A series of overlapping stories about four suburban families dealing with different maladies. Esther Gold's life is consumed by caring for her comatose son; Jim Train is sent into a ... See full summary »
Mary Kay Place
L.A. soft-porn writer Carter Webb is frustrated enough after his actress girlfriend dumps him to need a serious break. He decides to spend it with his grandmother, who can't really take ... See full summary »
After a blurred trauma over the summer, Melinda enters high school a selective mute. Struggling with school, friends, and family, she tells the dark tale of her experiences, and why she has chosen not to speak.
Robert John Burke
A massage therapist looking to overcome her addictions and reconnect with her son, whose father is an anthropologist in South America studying the Yanomani people, moves in with a wealthy ex-client in New Jersey.
The Munns, father John and sons Chris and Tim, recede to the woods of rural Georgia. Their life together is forever changed with the arrival of Uncle Deel, though the tragedy that follows ... See full summary »
A family relocates from the city to a dilapidated house in the country that was once a grand estate. As they begin to renovate the place they discover their new home harbors secrets, conceals a horrific past, and may not be free of the former inhabitants completely.
'The Cake Eaters' is a quirky, small town, ensemble drama that explores the lives of two interconnected families coming to terms with love in the face of loss. Living in rural America, The Kimbrough family is a normally odd bunch; Easy, the patriarch and local butcher, is grieving over the recent loss of his wife, Ceci, while hiding a secret ongoing affair for years; Beagle, his youngest son who was left to care for his ailing mother, works in the local high school cafeteria by day but has a burning passion inside that manifests itself through painting street signs; and the eldest son, Guy, has been away from the family for years while pursuing his rock star dream in the big city until the day he learns of his mother's passing and that he's missed the funeral. Upon Guy's return home, relationships between the characters begin to unravel; Beagle's pent up emotions connect with Georgia Kaminski, a terminally ill teenage girl wanting to experience love before it's too late; Easy's long ... Written by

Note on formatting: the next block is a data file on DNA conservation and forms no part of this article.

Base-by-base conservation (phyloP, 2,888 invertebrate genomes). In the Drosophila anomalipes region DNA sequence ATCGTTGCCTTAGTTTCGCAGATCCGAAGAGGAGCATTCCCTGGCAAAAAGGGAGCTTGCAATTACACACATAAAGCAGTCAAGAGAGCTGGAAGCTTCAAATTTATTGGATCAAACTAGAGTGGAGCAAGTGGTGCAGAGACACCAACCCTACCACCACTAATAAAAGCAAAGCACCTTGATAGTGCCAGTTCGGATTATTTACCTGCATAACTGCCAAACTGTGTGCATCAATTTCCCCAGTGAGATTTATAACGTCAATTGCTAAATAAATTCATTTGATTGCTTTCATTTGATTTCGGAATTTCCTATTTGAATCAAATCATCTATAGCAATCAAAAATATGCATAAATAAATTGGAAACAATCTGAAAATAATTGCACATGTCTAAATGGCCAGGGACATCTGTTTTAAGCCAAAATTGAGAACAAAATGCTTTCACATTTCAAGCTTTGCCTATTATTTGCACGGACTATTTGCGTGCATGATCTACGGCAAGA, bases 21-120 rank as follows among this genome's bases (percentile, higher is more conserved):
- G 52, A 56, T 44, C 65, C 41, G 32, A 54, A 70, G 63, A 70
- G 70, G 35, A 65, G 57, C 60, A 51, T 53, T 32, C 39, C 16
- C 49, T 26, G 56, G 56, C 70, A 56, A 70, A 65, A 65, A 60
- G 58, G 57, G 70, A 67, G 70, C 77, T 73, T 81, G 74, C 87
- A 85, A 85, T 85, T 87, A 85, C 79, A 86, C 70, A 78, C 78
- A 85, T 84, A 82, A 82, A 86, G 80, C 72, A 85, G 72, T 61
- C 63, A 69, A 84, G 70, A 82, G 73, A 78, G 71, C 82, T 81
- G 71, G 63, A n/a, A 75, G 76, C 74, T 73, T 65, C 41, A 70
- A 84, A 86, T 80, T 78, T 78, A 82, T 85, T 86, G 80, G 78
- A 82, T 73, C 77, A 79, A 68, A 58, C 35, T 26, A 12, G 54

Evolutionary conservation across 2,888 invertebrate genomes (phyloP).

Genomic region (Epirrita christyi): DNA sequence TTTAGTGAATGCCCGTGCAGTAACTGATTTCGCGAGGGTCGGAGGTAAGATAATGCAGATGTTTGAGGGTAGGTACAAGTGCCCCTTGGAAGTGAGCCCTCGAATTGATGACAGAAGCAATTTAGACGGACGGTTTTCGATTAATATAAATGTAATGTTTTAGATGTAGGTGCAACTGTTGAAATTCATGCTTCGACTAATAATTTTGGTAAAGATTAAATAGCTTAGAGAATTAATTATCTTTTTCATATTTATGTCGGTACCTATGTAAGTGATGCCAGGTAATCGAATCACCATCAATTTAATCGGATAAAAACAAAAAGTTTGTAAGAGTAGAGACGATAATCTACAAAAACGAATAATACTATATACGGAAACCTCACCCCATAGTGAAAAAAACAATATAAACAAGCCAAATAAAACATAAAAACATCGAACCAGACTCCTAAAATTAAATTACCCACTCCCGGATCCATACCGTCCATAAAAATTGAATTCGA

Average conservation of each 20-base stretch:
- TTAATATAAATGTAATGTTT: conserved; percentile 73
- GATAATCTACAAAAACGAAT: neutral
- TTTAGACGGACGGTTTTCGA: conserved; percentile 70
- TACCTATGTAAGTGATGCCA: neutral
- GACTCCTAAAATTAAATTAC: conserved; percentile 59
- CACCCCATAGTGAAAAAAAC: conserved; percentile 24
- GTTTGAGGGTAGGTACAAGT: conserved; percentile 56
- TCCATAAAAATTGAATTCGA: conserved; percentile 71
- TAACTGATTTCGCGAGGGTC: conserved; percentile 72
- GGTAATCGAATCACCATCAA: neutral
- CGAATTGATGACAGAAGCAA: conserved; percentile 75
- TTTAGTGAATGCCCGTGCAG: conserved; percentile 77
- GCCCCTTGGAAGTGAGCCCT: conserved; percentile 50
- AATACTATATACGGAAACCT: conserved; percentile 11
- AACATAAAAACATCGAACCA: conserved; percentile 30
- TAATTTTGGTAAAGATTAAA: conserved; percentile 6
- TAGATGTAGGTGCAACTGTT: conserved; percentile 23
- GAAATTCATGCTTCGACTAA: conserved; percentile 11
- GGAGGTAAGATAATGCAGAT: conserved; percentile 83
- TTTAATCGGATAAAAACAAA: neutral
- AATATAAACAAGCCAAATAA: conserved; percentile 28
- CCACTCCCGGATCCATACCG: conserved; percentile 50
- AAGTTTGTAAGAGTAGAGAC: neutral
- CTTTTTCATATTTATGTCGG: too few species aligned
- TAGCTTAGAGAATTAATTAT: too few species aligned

The Buffalo Niagara Film Festival (BNFF), 2008
After Georgia spends the night in bed with Beagle, when she sits up to leave the bed, you can see bra strap marks on her back. Supposedly, she had been naked all night, so she shouldn't have any bra strap marks. See more »
Listen, I'm the queen of stupid, so one word: protection. You're gorgeous, I'm a genius.
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In this superbly rendered drama from Mary Stuart Masterson, two small-town families find their lives unexpectedly intertwined when the quiet, socially awkward Beagle Kimbrough (Aaron Stanford) invites the romantic attentions of Georgia Kaminski (Kristen Stewart), a young girl with a rare but terminal nervous disease who knows her window of opportunity is rapidly closing. Much to the chagrin of her domineering mother, and the chilly audits of her otherwise zesty grandmother, Georgia decides to follow her feelings to wherever it is they lead her. Meanwhile, Beagle's older brother Guy (Jayce Bartok), the wayward son, returns from a dead-end bid to become a musician and struggles to reconcile himself with estranged father Easy (Bruce Dern) the town butcher, whose wife (Guy and Beagle's mother) has recently passed away.
There are so many points in this movie where a less steady hand might have foundered the effort, either by overplaying the sentiment card, or by trying to hard to push the tragic undertones, but the film finds an immaculate balance, that golden middle-of-the-road equilibrium that just gets rarer the more time goes by. The characters are so genuine, their stories so real, that the film exacts an impact that is no less raw, and no less memorable, than the trials and tribulations of families we know in life.
The first scene offers a perfect illustration of everything that's right with the movie: Beagle and Easy sit across from each other at the breakfast table, Easy contemplating such bold measures as changing his breakfast cereal, Beagle listening, responding in monosyllables, almost without thinking, and from this one tiny encounter we glean the whole spectrum of what their relationship has become perfunctory, habitual, and void of energy.
With writing this precise, and with performances so nuanced and natural that all of Hollywood's clichés are swept under the carpet without so much as a whimper, the stage is set for perfection.
Which is what this movie is perfection.
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